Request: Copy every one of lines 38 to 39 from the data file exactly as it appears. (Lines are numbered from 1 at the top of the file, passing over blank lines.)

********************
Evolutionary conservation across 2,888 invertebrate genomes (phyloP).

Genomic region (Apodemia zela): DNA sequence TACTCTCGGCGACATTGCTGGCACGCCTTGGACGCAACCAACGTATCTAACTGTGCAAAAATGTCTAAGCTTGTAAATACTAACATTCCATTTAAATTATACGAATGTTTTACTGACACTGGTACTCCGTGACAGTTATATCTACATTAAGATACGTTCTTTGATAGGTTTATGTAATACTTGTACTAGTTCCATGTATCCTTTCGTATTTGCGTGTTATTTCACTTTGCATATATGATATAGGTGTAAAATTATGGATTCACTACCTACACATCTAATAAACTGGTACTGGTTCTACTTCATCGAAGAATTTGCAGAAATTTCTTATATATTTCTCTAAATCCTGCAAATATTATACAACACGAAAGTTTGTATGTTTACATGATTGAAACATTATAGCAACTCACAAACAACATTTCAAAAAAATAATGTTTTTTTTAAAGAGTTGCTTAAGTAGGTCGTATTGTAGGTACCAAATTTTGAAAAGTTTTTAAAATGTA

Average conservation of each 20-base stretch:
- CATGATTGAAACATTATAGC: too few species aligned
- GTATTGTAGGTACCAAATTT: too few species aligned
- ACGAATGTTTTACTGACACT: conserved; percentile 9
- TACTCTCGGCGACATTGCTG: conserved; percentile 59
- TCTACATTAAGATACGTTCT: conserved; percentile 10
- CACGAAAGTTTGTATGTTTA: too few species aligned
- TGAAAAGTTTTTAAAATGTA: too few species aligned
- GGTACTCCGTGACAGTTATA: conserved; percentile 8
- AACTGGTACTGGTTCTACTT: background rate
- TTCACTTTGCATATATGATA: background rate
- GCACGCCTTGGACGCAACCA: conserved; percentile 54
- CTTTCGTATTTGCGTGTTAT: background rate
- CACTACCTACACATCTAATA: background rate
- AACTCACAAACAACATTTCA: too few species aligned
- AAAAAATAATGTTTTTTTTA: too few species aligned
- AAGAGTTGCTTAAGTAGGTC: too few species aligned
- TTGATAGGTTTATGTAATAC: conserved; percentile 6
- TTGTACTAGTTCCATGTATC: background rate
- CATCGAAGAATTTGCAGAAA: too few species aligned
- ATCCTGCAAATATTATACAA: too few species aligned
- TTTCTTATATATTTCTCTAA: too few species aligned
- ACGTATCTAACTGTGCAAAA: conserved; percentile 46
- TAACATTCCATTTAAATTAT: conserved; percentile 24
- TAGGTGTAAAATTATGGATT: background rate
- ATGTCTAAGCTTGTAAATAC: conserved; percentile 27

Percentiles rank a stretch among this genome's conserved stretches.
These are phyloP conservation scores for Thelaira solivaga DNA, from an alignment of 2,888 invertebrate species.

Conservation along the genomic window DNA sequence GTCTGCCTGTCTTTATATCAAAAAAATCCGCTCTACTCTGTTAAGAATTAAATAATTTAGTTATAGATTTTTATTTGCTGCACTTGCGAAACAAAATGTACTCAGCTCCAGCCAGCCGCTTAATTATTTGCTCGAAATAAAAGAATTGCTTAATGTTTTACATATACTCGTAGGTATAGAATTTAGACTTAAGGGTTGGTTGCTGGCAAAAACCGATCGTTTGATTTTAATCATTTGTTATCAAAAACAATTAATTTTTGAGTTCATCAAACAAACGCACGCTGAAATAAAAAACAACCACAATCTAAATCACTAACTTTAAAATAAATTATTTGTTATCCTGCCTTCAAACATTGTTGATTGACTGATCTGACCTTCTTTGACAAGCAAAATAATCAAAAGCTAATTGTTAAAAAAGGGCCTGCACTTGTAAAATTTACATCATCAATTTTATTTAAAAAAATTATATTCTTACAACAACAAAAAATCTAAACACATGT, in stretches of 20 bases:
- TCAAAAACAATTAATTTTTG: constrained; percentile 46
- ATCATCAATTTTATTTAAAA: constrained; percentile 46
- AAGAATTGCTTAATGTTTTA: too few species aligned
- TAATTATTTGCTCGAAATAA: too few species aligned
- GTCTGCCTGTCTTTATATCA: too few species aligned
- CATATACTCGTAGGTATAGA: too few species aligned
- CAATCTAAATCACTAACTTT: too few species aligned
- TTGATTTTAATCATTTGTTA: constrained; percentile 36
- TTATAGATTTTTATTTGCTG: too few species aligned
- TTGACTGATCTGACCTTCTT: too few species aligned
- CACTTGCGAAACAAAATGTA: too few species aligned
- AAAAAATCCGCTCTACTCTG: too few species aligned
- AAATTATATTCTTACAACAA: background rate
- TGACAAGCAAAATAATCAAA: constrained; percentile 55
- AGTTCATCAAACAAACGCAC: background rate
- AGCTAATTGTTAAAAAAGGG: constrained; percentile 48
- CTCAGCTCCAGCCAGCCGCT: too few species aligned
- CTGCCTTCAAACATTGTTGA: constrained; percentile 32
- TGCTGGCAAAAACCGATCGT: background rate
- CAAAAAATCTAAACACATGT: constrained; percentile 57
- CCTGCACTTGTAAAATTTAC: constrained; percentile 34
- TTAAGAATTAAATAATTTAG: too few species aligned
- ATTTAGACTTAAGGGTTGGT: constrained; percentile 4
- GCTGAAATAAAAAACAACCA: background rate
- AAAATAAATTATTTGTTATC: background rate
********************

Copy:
- CAATCTAAATCACTAACTTT: too few species aligned
- TTGATTTTAATCATTTGTTA: constrained; percentile 36